Where ever you are in the world 🌎today, I hope that you and your family have a wonderful St Andrew’s Day today. 🏴󠁧󠁢󠁳󠁣󠁴󠁿

The St Andrew’s Cross or Saltire is our national flag. Tradition has it that the flag, the oldest flag in Europe and the Commonwealth, originated in a battle fought in the East Lothian area in the Dark Ages.

St Andrew’s Day marks the start of Scotland’s glittering Winter Festivals, which includes other seasonal highlights of Hogmanay and Burns Night.

So please have a wonderful St Andrew’s Day.

All the best, Kevin.




I recorded a programme last night (Friday 8 November 19) that was on 5 HD – New World’ Most Scenic Railway Journeys, I must admit it’s not the type of programme I would usually watch. It caught my eye when reading the description for it. I noticed that it was about the TranzAlpine Express on New Zealand’s South Island, from Greymouth to Christchurch.

It was when I was going through the channels looking for something to watch when I noticed this programme was coming on. I decided to record it as I was going to be watching Spiderman Far From Home with Kirsty.

I ended up watching this programme at 06.30 this morning and it was like taking a trip down memory lane. When watching it I couldn’t stop thinking about being on that train journey and what a right memorable trip it was. This was on my second last day on an eight-day charity trip to New Zealand.

In November 2003, I was fortunate to go on the TranzAlpine Express when I was across in New Zealand with 47 other hardy Scots for a charity cycle ride for the then Scottish Society for Autism – now Scottish Autism.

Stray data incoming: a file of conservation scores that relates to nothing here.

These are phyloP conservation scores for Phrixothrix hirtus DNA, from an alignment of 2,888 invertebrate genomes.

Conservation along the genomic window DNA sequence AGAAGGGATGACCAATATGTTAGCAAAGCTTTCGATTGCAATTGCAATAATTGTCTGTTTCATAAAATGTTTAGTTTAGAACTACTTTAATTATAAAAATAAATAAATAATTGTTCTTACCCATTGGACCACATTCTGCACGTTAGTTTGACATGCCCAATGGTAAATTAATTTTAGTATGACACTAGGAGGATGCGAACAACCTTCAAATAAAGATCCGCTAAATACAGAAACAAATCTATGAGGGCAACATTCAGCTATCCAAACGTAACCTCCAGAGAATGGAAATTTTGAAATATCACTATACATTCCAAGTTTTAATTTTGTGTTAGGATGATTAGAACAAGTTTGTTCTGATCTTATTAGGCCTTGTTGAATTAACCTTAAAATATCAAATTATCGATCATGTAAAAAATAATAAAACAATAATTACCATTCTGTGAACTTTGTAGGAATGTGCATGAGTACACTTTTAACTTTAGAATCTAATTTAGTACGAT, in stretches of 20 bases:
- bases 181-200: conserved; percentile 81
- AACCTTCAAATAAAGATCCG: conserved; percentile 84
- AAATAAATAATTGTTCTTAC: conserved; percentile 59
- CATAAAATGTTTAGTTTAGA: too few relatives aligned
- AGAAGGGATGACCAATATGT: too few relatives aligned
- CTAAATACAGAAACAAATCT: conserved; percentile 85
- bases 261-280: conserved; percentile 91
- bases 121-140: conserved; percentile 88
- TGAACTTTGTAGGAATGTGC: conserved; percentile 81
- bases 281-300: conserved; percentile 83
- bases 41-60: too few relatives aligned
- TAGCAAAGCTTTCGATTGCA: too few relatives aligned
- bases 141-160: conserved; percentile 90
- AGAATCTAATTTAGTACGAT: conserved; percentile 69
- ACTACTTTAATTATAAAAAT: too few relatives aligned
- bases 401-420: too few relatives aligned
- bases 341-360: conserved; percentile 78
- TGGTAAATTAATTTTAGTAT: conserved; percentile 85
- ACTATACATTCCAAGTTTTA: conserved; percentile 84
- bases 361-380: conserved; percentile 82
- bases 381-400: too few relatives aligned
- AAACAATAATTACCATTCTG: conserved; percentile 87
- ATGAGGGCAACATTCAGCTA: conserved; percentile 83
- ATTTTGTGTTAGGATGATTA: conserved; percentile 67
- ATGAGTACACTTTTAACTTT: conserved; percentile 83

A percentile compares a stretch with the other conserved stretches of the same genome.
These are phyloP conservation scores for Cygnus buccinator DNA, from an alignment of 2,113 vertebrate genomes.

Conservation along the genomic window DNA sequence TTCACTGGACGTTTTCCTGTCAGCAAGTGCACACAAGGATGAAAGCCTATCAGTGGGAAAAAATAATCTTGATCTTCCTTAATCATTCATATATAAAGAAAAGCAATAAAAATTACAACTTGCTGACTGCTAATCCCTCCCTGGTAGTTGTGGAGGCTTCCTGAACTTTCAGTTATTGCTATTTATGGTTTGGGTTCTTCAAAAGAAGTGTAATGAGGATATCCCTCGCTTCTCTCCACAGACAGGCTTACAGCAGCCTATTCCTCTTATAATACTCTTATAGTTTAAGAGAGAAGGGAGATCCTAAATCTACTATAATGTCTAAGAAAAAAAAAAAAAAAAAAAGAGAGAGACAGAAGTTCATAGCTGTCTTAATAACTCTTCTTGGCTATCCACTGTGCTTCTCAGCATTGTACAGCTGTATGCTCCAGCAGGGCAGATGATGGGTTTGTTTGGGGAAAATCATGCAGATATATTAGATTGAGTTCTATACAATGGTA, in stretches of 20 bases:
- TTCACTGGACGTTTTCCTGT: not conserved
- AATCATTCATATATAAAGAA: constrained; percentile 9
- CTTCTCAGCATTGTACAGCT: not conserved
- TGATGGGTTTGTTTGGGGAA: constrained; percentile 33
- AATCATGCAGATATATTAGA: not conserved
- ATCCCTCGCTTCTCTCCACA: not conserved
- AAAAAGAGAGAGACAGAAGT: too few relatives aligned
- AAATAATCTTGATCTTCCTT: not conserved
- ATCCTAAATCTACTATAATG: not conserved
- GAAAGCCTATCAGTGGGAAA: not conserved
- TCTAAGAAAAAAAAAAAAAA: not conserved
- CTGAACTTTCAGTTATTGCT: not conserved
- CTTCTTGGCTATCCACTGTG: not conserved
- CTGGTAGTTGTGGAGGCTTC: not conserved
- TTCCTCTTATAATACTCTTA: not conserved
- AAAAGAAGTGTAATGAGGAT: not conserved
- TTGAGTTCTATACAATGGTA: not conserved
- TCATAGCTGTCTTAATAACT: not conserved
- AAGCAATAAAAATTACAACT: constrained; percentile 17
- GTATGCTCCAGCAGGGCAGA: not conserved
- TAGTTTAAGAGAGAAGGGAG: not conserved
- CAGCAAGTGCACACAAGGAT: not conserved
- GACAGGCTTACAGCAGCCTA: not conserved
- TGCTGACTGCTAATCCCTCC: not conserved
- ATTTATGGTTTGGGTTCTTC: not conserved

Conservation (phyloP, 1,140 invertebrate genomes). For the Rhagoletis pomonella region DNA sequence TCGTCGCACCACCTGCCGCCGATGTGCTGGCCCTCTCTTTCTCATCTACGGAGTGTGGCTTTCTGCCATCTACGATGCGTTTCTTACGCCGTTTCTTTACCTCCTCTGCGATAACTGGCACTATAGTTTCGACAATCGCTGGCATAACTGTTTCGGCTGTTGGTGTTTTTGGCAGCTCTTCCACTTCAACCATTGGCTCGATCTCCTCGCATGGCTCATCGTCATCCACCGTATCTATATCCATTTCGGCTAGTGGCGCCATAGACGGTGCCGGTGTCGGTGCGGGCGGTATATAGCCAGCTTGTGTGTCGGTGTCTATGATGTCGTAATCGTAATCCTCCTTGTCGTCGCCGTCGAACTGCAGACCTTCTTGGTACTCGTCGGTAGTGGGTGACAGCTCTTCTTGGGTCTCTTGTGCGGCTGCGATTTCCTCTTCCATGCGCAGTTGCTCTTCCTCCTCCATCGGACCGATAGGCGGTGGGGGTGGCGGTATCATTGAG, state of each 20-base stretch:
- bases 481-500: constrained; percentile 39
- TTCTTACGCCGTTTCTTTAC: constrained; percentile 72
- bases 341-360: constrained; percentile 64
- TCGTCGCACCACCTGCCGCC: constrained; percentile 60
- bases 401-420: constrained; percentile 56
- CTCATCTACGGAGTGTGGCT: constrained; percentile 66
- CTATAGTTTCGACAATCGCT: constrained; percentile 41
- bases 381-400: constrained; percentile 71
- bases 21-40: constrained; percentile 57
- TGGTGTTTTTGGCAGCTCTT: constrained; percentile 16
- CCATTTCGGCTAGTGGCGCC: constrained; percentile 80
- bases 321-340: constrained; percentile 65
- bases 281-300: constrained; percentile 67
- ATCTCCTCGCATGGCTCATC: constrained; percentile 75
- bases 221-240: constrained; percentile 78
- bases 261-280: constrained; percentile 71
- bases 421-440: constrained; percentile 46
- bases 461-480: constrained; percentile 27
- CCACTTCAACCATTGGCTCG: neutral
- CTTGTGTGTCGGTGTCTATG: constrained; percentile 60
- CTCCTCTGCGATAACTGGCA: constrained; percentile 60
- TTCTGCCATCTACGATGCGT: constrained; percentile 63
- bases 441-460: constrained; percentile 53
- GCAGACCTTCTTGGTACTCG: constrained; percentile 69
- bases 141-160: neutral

So including travelling, it was a 12-day trip. The jet lag really hit me on the way back home, but it was worth it. I really did love the whole event and I met some great people. A couple of the guys were staying on for another few weeks. They had asked me to go along with them, but I couldn’t as I had started my employment with UNISON only 2 weeks before going on this trip.

To take part in the ride you had to raise £3000, £1500 was to pay for flights and accommodation. The other £1500 was straight towards raising awareness and funds for the charity. I total I raised roughly £6000. The route for the cycle ride route itself was:

Day 1       Picton to Blenheim via Marlborough Wine Valley

Day 2.      Blenheim to St Arnaud (Alpine Lodge Nelson Lakes National Park) 

Day 3       St Arnaud to Murchison

Day 4       Murchison to Westpoint

Day 5       Westpoint to Punakaiki

Day 6       Punakaiki to Greymouth

Travelling to New Zealand and coming back home the flights were; 

Going from Edinburgh Scotland – London Heathrow England – Los Angeles LAX USA – Auckland New Zealand – Wellington New Zealand.